By OM Matters Founder, Tambra Wayne

One reason I'm attracted to the yoga philosophy outlined in Patañjali’s Yoga Sūtras is that it teaches us that a “heaven-like” state, samādhi, can be experienced here and now.  Samādhi is the 8th limb of Patañjali's 8 Limbs of Yoga. It is described as the bringing together of the entire yoga practice leading us to a state in which we truly know and feel that everything is interconnected.  We are one!  In this state our minds are free of the incessant clinging to what we should or shouldn’t be/do/feel and there is only the experience of indescribable joy. Sounds beautiful, right?  But what does samādhi really mean?

Experiencing samādhi

I imagine that I have experienced glimpses of samādhi in various times in my life.  Once in the late 1990’s the company I was working for at the time had a team building retreat in the Idyllwild mountains in southern California.  Our entire 30-person office went on the retreat.  We camped overnight and the next morning we rock climbed. 99% of our group had never rock climbed before this trip. Needless to say, it is a very intimidating sport, especially if one has a fear of heights. When it was my turn, I was so focused on the present, nothing else was on my mind except for concentrating on the next instruction the professional guide (or as we called him, Mighty Mountain Guide) gave me to climb up the mountain.  And, what was more amazing, was I truly felt the love and support generated from my office family below who was cheering me on. I can’t explain what a wonderful feeling it was to face my fears with the support from people I love. It was the best feeling!

Another time I felt this was on my wedding day in 2013. Again, I was so focused on the present moment, experiencing the beautiful ceremony that joined the man of my dreams and me together.  And again, I was surrounded by people that I love dearly---many of whom were with me during the rock climbing adventure nearly 15 years earlier—and who love and support me in one of the most joyful moments of my life.  I felt that indescribable joy that no words could truly explain.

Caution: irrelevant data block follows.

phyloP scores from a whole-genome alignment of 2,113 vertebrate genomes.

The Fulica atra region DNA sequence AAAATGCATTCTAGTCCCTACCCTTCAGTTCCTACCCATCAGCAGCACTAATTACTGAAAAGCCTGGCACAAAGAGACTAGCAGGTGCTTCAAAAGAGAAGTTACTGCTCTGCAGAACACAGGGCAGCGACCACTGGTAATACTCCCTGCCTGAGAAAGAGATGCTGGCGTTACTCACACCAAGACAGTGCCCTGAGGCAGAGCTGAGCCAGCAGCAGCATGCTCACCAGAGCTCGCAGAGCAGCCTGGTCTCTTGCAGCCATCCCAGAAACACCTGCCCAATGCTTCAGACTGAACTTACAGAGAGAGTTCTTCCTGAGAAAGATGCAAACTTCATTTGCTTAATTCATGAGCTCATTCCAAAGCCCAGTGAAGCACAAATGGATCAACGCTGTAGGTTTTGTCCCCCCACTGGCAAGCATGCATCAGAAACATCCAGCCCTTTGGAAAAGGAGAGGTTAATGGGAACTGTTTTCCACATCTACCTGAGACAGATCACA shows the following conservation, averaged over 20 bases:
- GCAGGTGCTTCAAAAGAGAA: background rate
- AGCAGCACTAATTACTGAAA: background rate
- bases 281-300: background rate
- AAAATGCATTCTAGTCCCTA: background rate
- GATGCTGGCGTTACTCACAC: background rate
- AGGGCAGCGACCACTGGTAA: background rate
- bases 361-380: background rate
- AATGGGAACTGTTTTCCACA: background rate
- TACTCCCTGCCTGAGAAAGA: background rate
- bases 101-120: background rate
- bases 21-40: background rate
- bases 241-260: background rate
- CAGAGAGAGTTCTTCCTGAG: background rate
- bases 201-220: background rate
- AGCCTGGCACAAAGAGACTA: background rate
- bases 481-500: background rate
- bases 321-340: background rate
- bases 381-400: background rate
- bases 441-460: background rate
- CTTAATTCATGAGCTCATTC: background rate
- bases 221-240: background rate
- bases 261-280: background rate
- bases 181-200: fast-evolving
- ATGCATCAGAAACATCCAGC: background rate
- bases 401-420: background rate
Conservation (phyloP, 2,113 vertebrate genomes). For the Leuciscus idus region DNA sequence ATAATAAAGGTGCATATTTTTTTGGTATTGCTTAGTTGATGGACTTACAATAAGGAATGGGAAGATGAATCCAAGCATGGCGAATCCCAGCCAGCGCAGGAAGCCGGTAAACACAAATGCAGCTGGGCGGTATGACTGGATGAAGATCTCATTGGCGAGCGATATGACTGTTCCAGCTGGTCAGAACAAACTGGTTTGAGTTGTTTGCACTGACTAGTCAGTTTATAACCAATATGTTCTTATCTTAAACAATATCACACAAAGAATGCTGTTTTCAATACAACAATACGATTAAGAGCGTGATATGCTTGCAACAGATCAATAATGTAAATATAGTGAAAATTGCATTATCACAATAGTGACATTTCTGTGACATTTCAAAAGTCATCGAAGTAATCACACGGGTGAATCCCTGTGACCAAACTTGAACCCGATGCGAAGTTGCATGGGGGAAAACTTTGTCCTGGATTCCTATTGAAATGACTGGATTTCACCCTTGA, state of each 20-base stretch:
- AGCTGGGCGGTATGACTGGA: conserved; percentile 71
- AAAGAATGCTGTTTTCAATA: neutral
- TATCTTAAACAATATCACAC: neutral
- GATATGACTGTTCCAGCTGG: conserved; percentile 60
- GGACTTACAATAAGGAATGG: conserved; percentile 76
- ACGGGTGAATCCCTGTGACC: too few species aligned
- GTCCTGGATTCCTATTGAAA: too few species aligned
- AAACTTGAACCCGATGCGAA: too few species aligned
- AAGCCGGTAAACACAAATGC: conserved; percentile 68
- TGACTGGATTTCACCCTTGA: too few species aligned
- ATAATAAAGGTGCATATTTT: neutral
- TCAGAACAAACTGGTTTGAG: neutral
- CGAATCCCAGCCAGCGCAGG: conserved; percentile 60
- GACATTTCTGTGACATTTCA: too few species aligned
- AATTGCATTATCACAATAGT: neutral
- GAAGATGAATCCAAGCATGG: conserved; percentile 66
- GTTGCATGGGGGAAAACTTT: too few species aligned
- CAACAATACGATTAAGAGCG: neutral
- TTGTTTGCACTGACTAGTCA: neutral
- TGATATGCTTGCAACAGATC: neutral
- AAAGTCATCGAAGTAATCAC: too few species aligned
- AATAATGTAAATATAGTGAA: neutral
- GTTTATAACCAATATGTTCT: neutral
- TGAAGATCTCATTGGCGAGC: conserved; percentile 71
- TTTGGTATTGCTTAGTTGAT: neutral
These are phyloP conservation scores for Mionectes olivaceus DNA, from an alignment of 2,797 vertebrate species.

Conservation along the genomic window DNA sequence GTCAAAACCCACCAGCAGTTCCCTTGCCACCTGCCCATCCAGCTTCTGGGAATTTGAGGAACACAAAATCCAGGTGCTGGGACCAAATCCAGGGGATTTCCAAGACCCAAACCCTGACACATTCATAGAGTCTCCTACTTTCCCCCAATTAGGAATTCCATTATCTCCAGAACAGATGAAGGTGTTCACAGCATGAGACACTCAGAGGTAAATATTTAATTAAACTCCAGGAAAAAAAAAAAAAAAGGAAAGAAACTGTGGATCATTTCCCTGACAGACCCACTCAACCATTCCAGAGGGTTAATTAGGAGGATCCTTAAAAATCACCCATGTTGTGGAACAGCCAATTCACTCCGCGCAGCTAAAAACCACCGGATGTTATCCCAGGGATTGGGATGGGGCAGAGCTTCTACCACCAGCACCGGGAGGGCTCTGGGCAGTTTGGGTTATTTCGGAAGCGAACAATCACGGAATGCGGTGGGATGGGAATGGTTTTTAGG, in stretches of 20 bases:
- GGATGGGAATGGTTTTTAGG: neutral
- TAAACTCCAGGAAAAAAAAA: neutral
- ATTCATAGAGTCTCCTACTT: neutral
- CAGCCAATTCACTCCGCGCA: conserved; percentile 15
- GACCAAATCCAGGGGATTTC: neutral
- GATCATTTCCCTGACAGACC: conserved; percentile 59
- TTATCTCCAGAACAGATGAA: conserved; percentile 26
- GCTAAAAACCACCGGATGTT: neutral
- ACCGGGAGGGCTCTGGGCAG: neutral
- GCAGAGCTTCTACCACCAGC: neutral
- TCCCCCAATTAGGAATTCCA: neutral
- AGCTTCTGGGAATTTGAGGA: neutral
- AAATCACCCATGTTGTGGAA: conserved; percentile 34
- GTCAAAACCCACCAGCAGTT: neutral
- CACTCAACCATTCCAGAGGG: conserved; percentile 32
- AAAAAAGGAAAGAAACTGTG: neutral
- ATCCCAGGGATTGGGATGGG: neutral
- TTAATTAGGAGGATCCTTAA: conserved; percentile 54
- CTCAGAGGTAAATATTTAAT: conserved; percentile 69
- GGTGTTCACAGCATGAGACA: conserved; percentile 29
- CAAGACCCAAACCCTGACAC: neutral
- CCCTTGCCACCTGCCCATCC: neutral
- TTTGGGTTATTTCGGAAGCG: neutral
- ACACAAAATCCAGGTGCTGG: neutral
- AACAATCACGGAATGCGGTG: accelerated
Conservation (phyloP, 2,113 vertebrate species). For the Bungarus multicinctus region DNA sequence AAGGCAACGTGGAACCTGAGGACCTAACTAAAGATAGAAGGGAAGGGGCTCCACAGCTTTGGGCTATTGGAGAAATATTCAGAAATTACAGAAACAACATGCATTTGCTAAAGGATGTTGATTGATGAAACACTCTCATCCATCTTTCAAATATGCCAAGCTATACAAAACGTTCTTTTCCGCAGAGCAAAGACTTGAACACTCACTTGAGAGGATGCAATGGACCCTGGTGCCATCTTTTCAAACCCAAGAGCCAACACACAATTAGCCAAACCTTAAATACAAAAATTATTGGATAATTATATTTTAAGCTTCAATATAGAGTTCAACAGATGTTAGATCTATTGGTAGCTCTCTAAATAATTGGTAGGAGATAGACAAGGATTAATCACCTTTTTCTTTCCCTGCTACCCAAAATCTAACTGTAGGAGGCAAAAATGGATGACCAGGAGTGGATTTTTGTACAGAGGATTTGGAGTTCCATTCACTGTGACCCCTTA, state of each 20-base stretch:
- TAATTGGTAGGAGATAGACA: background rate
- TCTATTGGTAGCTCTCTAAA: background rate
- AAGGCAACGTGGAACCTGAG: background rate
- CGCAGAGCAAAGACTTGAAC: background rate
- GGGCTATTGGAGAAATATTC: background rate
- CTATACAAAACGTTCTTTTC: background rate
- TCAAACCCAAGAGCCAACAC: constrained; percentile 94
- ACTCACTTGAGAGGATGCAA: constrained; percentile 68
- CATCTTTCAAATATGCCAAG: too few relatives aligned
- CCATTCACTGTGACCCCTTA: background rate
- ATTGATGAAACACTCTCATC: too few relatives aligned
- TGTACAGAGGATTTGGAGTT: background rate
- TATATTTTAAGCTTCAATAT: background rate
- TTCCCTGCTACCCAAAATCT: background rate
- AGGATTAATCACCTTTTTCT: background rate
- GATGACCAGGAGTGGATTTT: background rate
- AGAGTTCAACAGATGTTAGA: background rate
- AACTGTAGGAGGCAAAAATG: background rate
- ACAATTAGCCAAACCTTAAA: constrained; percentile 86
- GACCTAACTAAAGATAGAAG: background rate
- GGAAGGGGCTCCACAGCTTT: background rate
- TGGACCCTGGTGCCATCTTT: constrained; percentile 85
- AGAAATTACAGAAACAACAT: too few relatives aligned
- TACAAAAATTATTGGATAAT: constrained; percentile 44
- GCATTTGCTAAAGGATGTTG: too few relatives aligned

How ethical principles help us achieve samādhi

How can I experience these moments on a more regular basis? In more “normal” day-to-day activities and to feel the love and connection with all beings, not just those I know personally.  Therein is where the practice lies. In his book Yoga for a World out of Balance, Michael Stone explains that one way this may be achieved is through practicing the 1st limb of the 8 limbs of yoga, the yamas. These are the ethical principles that clarify our relationship to the world and encourage us to be kind, honest and generous to ourselves and all living beings.  The illusion that we are separate from others will fade and we see clearly that every thought we have and action we take does matter.  By practicing these teachings deeply and consistently we can feel our interconnectedness with our planet and all beings—that is samādhi. 


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